Shadowlands is a 1993 British biographical drama film about the relationship between academic C. S. Lewis and American poet Joy Davidman, her death from cancer, how this challenged Lewis's Christian faith, it was directed by Richard Attenborough with a screenplay by William Nicholson based on his 1985 television film and 1989 stage play of the same name. The 1985 script began life as I Call It Joy written for Thames Television by Brian Sibley and Norman Stone. Sibley wrote the book, Shadowlands: The True Story of C. S. Lewis and Joy Davidman. In the 1950s, the reserved, middle-aged bachelor C. S. Lewis is an Oxford University academic at Magdalen College and author of The Chronicles of Narnia series of children's books, he meets the married American poet Joy Davidman Gresham and her young son Douglas on their visit to England, not yet knowing the circumstances of Gresham's troubled marriage. What begins as a formal meeting of two different minds develops into a feeling of connection and love.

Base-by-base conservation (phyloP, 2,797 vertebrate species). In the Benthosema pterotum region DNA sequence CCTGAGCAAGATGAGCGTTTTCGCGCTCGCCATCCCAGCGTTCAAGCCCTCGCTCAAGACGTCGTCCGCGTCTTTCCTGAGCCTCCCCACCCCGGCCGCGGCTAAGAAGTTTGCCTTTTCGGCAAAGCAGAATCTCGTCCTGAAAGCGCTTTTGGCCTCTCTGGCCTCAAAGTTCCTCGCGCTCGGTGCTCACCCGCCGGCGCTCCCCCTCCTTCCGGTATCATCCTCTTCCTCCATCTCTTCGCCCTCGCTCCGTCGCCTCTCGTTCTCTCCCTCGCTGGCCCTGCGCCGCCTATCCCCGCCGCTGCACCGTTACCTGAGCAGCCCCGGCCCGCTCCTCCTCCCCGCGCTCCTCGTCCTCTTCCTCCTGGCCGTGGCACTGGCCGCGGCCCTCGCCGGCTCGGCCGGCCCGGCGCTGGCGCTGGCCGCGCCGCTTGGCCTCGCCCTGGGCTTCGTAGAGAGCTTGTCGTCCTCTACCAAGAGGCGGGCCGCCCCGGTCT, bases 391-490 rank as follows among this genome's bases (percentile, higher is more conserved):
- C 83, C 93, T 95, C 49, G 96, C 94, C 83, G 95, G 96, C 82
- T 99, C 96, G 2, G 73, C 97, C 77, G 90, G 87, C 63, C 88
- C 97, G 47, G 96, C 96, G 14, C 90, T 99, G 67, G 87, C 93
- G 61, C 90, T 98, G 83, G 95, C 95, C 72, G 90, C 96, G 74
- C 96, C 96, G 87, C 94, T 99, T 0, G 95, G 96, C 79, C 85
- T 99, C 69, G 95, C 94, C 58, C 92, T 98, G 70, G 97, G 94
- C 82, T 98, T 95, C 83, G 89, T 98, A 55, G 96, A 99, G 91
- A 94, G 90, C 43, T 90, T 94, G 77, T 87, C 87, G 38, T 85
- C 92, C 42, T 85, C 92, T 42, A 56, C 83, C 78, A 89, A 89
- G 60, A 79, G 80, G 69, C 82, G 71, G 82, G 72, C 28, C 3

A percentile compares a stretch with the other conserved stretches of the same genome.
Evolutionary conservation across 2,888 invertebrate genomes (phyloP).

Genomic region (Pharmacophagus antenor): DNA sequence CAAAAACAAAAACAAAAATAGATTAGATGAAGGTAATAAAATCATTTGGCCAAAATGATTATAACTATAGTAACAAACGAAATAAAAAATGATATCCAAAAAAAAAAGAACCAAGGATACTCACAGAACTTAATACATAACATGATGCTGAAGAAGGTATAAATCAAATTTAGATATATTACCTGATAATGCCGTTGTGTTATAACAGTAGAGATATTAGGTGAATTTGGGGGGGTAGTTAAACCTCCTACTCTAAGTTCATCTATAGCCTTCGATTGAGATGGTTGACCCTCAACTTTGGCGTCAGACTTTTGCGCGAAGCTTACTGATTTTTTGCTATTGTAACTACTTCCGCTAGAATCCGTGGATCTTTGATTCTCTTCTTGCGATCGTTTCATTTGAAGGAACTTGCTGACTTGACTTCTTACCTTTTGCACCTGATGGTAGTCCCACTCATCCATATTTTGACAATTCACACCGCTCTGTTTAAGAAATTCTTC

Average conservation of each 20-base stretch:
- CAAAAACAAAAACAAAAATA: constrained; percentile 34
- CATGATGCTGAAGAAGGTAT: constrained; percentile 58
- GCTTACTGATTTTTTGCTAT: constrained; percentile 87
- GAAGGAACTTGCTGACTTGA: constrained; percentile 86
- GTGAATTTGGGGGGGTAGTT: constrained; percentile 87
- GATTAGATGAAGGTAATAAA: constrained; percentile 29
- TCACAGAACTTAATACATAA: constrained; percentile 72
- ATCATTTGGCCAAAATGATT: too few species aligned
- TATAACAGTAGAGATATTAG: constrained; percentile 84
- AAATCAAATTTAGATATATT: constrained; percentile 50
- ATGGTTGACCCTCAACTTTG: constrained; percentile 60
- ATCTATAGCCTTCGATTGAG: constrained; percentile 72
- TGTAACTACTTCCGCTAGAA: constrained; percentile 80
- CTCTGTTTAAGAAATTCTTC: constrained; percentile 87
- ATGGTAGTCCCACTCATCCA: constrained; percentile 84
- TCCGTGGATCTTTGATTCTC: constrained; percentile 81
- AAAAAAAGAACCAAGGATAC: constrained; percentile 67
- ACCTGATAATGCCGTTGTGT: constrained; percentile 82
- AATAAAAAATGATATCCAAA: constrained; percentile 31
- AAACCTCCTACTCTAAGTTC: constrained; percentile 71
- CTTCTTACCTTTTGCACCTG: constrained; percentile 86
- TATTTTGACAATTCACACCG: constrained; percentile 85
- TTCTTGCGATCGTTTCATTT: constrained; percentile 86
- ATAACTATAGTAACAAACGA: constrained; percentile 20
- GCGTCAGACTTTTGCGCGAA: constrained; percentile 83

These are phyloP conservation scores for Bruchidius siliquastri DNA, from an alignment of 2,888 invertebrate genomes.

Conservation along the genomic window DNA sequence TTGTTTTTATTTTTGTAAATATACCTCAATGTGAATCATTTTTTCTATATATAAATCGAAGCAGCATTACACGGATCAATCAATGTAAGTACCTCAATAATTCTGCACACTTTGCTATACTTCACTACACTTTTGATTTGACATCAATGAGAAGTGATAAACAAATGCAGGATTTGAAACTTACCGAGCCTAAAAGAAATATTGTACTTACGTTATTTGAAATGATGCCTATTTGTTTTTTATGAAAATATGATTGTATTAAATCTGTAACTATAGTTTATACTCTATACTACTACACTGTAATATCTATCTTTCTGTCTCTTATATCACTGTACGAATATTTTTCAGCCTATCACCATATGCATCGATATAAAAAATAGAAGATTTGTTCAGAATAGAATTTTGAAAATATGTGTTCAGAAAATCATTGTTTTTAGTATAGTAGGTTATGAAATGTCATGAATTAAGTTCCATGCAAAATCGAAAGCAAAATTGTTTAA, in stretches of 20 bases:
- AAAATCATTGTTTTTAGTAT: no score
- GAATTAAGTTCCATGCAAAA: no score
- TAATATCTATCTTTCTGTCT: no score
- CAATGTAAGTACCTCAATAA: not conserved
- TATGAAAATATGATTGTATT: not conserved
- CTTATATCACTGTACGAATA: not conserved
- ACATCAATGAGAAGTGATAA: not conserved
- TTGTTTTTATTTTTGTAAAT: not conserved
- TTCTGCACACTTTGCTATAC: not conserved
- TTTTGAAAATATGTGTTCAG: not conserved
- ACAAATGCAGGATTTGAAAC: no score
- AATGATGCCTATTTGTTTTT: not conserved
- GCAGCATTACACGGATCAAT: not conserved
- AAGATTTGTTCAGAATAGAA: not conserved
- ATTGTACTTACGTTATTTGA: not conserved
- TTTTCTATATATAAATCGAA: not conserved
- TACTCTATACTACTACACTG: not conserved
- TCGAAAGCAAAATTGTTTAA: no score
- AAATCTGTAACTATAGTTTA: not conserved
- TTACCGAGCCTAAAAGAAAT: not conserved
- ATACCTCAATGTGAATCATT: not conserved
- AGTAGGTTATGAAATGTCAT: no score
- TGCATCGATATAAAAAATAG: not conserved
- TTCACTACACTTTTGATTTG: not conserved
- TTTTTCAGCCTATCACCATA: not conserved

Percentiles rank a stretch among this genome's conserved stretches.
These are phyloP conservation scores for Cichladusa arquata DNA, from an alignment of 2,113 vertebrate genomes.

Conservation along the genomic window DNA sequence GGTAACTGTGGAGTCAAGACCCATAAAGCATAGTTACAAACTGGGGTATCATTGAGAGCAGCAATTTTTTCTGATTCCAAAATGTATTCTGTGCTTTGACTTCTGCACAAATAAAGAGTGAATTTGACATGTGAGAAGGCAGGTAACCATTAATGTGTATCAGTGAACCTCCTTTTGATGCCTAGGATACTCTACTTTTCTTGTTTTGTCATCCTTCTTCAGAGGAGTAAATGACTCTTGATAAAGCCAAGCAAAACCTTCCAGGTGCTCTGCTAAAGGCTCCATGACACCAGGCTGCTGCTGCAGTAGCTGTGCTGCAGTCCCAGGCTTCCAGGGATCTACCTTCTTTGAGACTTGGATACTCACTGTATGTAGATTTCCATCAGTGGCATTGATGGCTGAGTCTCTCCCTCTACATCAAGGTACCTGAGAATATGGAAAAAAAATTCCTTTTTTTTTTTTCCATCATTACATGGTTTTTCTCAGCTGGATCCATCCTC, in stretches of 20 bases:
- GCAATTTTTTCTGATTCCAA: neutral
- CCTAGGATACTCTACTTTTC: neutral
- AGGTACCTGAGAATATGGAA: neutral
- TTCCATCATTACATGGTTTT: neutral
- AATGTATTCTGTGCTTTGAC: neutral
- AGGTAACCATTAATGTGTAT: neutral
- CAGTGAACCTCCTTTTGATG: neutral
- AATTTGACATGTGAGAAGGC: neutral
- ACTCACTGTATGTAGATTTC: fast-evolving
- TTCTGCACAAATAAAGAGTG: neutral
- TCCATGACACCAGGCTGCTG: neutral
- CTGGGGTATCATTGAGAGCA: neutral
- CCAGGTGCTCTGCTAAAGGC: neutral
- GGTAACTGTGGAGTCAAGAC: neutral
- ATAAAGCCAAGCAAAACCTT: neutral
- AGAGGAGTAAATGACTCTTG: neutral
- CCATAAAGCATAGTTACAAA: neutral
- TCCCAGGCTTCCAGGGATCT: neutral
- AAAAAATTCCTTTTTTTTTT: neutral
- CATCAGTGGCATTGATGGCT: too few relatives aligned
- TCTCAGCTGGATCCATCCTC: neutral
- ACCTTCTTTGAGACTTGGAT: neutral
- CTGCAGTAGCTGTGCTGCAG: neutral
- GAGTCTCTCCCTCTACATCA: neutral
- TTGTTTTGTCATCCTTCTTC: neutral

Lewis finds his quiet life with his brother Warnie disrupted by the outspoken Gresham, whose uninhibited behaviour contrasts with the rigid sensibilities of the male-dominated university. Each provides the other with new ways of viewing the world, their marriage is one of convenience, a platonic union designed to allow Gresham to remain in England. But when she is diagnosed with cancer, deeper feelings surface, Lewis' faith is tested as his wife tries to prepare him for her imminent death. Shadowlands received positive reviews from critics; the review aggregator website Rotten Tomatoes reported that 97% of critics have given the film a positive review based on 30 reviews, with an average rating of 8.02/10. The site's critics consensus reads, "Thanks to brilliant performances from Debra Winger and Anthony Hopkins, Shadowlands is a moving portrait of British scholar C. S. Lewis's romance with American poet Joy Gresham."Roger Ebert of the Chicago Sun-Times called the film "intelligent and beautifully acted."Rita Kempley of The Washington Post described it as "a high-class tear-jerker" and a "literate hankie sopper" and added, "William Nicholson's screenplay brims with substance and wit, though it's a soap opera with a Rhodes scholarship... and Hopkins lend great tenderness and dignity to what is a rather corny tale of a love, meant to be."In Variety, Emanuel Levy observed, "It's a testament to the nuanced writing of William Nicholson... that the drama works on both personal and collective levels...